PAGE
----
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Transformation, Jun 02, 2021

Capitalising on the benefits of Artificial Intelligence of Things: Opportunities presented by AIoT

Sheng Zhu

In this article, we provide examples of AIoT application across industries and explore its potential use cases and benefits.

Following the surge of AI technology advancements, the increase in demand for Internet of Things (IoT) applications, and AI chips innovation in the mid-2010s, ‘Artificial Intelligence of Things’ (AIoT) is fast emerging in the technology world and particularly in capital markets. At the same time, smart home devices, such as Google Home or Amazon Dot, are becoming increasingly popular in the consumer market.

Together with these widely available consumer products, AIoT is also being heavily utilised in industries such as manufacturing, logistics, utilities, and energy, and a large number of innovative solutions have been implemented to reduce costs, boost productivity, and improve controls and quality.

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What is AIoT?

AIoT lies at the intersection of AI and IoT. The term reflects specifically the integration of software capabilities such as Machine Learning (ML) and Artificial Intelligence (AI) with the infrastructure aspects of Internet of Things (IoT).

Whilst traditional IoT focuses on centralised monitoring, AIoT places further emphasis on the automation of AI-generated actionable insights. These insights can be generated locally on an edge device that has the capability to collect, analyse, and respond to sensory data.

Despite appearances, AIoT is not merely a subset of IoT. Leveraging the latest technologies from deep learning, big data, edge computing, sensor technology, and AI optimised chips, experts believe that AIoT is one of most important strategic drivers of IoT’s future.

AIoT-Drawing 1

Figure 1: Key drivers to enable universal applications of AIoT’s

What are the opportunities presented by AIoT?

According to IDC, total global spending on IoT reached $742 billion in 2020, with IT and installation services and application software making up 14.2% and 11.7% respectively. Despite the impact of Covid-19 on the global economy in 2020, 47% of organisations will continue to increase their investment in IoTs, and the total market value of IoT will reach $1.12 trillion, with 30.9 billion connected devices by 2025 .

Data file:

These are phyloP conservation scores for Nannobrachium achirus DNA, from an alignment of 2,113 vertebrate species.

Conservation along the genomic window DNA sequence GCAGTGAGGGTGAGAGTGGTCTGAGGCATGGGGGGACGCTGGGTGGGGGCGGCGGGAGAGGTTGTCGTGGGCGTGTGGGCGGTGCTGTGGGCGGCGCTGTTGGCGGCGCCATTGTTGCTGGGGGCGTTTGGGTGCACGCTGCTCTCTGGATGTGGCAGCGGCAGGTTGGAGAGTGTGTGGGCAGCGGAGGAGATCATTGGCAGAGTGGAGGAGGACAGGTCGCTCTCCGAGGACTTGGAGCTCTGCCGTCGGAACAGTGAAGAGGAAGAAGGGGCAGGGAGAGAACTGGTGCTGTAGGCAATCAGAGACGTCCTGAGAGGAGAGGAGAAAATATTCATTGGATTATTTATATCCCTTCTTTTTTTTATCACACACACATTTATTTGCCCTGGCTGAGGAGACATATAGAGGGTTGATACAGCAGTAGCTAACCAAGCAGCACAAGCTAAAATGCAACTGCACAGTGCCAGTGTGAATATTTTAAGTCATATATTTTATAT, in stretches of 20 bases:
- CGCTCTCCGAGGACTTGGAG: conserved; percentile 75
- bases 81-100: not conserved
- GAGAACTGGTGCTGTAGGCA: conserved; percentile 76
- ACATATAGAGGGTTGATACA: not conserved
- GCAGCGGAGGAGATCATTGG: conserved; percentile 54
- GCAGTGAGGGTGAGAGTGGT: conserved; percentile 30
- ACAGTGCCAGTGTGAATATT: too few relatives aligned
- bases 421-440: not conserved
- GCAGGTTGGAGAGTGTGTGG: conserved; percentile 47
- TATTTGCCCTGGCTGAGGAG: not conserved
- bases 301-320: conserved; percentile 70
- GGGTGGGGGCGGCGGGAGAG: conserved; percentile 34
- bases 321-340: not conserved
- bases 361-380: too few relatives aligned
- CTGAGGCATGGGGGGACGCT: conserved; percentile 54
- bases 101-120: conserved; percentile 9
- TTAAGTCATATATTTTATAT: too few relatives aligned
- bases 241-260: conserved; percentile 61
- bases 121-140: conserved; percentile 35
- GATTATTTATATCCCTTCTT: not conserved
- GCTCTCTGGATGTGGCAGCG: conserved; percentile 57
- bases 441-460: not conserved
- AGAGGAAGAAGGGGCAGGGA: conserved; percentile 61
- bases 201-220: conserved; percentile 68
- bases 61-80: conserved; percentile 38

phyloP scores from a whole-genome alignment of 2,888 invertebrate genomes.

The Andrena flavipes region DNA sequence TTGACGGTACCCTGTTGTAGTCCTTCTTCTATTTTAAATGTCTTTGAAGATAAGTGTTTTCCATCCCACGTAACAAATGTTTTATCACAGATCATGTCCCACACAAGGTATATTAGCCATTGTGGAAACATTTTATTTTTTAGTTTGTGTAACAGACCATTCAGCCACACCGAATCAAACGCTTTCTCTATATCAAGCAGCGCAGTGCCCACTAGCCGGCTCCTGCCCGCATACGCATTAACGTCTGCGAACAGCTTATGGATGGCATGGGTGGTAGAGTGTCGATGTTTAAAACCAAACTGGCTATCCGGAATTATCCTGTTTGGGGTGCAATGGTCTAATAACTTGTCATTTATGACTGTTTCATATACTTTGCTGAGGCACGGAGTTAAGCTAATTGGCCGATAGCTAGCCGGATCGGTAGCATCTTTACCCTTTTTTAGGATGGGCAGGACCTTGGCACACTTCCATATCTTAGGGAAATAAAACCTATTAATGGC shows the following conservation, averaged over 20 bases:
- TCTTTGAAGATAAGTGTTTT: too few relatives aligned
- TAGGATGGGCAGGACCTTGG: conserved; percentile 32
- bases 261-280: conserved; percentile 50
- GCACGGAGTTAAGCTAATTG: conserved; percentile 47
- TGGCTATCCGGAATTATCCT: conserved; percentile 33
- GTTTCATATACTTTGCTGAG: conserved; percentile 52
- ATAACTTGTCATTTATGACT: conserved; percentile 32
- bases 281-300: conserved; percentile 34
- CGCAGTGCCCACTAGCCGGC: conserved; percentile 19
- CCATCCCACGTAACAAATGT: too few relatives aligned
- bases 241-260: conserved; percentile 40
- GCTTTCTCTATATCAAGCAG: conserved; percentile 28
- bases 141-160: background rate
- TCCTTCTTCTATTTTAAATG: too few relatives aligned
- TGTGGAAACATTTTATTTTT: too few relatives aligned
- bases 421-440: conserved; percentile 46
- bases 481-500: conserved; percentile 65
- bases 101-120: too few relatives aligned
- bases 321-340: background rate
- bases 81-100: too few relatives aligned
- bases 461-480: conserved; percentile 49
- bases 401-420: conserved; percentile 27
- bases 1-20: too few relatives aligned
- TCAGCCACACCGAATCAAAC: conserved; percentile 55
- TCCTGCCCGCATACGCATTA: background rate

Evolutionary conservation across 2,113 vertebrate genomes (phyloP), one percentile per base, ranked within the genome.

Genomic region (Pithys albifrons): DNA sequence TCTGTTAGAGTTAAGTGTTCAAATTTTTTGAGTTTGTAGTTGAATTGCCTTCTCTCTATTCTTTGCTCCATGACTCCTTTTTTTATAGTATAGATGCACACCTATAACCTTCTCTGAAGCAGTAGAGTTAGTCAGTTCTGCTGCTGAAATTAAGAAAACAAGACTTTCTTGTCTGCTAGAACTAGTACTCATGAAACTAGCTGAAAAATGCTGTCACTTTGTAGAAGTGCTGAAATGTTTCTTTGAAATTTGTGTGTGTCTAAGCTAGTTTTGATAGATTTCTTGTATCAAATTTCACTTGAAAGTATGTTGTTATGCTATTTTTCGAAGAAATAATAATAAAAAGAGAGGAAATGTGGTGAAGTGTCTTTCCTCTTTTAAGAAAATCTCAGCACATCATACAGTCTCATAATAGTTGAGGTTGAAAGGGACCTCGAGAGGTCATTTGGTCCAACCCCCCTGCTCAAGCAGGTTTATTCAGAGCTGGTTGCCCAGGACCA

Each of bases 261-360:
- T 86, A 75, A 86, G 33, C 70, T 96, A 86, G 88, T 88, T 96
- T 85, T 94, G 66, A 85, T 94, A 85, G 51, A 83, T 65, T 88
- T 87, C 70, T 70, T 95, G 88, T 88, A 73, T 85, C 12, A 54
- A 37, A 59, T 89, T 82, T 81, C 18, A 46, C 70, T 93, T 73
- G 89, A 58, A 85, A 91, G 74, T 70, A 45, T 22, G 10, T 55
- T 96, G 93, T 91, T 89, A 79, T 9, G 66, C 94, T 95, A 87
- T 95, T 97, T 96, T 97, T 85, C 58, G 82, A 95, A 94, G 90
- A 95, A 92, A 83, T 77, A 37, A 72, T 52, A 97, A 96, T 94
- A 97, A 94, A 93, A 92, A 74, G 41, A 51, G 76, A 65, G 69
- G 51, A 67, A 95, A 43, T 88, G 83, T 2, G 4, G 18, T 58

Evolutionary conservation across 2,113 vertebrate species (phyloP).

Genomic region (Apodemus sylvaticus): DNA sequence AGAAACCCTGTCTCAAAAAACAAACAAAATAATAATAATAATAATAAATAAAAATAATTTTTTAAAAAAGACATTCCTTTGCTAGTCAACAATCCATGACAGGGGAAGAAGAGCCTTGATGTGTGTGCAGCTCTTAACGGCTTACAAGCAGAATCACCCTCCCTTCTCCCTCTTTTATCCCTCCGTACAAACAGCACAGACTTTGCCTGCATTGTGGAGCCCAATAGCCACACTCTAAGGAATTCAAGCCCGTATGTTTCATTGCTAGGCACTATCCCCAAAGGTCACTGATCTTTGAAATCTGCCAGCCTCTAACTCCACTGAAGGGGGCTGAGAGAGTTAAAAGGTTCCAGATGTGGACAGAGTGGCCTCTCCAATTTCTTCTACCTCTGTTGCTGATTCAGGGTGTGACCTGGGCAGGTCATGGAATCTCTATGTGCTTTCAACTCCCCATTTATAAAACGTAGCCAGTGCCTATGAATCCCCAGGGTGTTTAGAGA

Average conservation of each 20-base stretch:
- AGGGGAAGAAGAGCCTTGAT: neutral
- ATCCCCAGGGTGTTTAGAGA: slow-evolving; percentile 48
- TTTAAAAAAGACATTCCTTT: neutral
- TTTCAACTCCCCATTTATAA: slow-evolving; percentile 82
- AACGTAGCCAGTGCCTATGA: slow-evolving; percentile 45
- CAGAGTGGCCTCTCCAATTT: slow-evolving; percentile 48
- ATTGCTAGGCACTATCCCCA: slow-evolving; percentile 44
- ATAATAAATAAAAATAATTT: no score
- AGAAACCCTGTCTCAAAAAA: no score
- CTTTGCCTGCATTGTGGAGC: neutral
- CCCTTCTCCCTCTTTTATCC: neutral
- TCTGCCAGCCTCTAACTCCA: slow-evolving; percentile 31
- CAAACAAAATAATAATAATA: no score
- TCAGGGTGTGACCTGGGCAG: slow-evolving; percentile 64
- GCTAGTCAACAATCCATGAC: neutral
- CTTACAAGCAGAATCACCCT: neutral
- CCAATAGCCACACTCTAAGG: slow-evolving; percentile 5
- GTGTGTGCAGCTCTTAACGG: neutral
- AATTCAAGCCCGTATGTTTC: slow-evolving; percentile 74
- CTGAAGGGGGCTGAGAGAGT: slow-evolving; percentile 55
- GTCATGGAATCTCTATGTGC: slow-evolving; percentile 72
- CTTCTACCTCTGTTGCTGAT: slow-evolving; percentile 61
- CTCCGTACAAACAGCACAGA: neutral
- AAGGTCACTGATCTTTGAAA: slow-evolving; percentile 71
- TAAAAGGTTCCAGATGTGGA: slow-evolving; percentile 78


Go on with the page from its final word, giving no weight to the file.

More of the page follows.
To make the UK a global centre for research and development, commercialisation, and adoption of responsible AI, the UK government has also announced a brand-new strategy that will ‘unleash the transformational power of Artificial Intelligence’. AIoT is considered one of the most important strategic applications of both IoT and AI and is expected to lead to expositional growth in the next decade.

Example use cases in industries

Taking into account the great potential for cost reduction, productivity boost, and quality improvement qualities of AIoT t, we have identified a number of simplified examples of trending use cases in an industry context.

AIoT-Drawing 3Figure 3: AIoT application in smart logistics, smart control room and smart warehousing.

Smart logistics:

Companies have previously utilised historical data with pre-set logistic schedules to manage logistic routes, vehicles, and staff. In the real world, this does not prove to be robust enough to tackle real-time variables in the logistics network.

AIoT provides a solution to these challenges because:

  • Edge devices installed in vehicles can communicate real-time transportation data (e.g.. routes, stops, and traffic) and vehicle status (available capacity and fuel consumption) with the centralised AI core;

  • Data from goods shipments (e.g. weight and dimensions, shipping costs, and driver information) AIoT can analyse the most efficient and cost-effective logistics plan and communicate instructions with drivers in real-time through edge devices.

Smart warehousing:

Thanks to the revolutionary development of computer vision technologies, compatible sensors (or cameras) can automatically identify, categorise, and monitor all stock in a warehouse. This has significantly extended the boundaries of traditional warehouse IoT solutions:

  • By connecting to smart logistics solutions and considering sales data, the AI core can minimise the excess stock for each type of product and automatically trigger purchase orders;